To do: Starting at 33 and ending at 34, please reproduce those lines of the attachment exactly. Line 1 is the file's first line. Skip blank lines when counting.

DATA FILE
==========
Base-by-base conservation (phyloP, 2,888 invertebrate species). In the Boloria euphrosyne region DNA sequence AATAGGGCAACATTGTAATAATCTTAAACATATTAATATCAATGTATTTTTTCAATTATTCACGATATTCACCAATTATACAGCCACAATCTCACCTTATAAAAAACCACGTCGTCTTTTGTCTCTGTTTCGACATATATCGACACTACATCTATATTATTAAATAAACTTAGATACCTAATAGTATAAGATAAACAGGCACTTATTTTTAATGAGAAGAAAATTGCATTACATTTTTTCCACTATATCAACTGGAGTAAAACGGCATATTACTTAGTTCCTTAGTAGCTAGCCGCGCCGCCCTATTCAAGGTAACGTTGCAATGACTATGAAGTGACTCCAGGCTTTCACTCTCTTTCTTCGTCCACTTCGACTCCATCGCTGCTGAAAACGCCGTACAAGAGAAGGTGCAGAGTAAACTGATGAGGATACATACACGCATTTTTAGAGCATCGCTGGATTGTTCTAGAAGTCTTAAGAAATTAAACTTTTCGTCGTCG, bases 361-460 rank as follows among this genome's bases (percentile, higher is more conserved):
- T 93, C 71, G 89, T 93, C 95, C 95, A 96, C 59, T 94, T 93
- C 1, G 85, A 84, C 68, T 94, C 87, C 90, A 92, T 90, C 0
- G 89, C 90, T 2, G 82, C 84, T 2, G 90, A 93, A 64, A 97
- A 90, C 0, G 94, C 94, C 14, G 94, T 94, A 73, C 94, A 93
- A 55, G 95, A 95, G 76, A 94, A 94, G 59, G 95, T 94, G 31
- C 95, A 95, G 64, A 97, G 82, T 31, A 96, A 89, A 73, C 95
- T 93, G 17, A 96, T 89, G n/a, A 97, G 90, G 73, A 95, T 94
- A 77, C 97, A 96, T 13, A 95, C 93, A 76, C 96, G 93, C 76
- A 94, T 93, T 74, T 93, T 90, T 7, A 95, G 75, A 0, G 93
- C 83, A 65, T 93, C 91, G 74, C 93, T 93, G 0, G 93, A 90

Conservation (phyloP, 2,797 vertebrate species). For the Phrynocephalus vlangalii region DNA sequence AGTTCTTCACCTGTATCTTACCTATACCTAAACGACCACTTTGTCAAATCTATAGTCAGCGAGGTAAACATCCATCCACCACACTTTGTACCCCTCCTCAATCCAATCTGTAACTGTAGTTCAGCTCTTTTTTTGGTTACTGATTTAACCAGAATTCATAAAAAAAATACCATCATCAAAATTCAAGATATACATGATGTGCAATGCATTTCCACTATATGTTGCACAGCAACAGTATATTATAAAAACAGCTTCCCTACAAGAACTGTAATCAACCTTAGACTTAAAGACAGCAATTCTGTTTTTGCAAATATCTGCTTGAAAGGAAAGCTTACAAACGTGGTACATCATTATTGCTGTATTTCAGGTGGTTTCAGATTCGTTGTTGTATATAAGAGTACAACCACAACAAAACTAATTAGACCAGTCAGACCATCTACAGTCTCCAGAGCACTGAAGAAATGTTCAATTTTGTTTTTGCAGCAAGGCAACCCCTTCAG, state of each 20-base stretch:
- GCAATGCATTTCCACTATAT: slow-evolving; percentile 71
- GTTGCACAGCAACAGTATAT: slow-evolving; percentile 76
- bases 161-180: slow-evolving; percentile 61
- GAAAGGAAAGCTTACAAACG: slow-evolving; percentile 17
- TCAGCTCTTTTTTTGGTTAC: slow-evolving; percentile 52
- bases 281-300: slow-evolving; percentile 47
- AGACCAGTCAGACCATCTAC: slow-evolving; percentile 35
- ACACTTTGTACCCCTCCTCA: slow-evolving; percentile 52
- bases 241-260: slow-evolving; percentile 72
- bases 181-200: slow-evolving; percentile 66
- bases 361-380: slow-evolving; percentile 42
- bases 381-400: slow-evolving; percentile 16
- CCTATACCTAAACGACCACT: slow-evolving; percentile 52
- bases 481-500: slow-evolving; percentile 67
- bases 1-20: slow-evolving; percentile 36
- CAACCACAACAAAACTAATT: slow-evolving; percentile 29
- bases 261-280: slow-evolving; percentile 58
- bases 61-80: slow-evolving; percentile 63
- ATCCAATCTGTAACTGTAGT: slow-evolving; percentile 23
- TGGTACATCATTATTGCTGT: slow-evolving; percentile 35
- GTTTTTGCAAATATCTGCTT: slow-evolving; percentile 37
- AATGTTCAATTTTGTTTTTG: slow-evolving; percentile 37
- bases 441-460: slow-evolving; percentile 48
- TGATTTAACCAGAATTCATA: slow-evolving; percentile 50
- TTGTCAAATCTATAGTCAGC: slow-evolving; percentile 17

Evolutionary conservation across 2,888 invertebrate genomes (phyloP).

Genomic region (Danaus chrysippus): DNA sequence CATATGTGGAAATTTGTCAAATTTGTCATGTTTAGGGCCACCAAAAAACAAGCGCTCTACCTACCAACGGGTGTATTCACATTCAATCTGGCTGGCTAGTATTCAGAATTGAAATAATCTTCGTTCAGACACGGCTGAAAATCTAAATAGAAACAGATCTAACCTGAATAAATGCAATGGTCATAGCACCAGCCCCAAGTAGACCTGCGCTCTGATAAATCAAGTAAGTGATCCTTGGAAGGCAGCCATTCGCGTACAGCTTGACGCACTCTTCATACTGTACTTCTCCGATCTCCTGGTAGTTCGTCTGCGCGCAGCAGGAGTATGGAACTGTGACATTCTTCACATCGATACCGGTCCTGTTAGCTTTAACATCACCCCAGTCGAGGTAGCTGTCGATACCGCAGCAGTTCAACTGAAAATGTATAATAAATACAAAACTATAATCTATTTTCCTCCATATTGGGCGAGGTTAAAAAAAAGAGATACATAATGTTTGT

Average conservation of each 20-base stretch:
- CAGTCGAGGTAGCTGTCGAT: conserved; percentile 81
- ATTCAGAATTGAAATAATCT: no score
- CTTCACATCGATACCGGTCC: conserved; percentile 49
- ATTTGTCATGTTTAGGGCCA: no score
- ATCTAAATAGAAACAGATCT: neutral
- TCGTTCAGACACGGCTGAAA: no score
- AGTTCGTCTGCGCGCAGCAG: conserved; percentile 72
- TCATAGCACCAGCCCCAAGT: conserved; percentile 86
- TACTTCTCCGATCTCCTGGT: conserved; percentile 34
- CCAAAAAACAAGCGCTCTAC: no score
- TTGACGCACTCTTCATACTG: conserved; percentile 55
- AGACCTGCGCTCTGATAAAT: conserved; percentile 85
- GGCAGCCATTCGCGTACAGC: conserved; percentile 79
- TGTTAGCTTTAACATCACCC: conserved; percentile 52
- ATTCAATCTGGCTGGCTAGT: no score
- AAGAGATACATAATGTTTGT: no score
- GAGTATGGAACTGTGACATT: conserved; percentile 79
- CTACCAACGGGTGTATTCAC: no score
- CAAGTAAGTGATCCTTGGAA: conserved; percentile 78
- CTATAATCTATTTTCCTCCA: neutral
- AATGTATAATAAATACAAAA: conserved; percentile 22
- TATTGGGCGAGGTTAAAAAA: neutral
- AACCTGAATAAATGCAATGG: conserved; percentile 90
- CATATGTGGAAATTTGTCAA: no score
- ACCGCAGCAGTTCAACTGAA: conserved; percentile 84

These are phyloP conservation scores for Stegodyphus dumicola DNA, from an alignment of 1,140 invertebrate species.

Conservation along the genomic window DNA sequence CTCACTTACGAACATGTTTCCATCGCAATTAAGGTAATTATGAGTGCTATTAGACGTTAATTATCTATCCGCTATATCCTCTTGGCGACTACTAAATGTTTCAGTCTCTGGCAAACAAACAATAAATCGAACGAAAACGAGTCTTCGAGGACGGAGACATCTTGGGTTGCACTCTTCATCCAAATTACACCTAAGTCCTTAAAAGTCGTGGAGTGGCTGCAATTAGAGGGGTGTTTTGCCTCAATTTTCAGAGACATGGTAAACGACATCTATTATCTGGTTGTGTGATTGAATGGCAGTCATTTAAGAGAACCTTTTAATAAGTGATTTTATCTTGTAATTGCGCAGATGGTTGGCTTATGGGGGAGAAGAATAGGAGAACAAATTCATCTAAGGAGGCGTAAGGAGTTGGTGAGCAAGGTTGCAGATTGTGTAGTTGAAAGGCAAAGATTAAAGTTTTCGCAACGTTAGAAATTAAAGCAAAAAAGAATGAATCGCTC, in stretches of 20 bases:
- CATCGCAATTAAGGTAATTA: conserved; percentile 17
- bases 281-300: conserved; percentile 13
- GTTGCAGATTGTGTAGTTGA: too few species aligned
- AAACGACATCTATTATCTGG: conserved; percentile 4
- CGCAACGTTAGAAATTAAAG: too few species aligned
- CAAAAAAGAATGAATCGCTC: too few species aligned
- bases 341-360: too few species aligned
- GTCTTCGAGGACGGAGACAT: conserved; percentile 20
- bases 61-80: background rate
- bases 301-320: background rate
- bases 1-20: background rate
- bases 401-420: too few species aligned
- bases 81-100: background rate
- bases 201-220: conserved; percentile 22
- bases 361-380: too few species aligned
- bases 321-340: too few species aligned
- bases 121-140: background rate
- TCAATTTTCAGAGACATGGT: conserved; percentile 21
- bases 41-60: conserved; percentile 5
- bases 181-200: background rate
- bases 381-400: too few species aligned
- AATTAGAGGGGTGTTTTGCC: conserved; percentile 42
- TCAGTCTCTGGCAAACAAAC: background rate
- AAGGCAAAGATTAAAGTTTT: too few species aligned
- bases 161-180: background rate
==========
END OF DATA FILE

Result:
- GTTTTTGCAAATATCTGCTT: slow-evolving; percentile 37
- AATGTTCAATTTTGTTTTTG: slow-evolving; percentile 37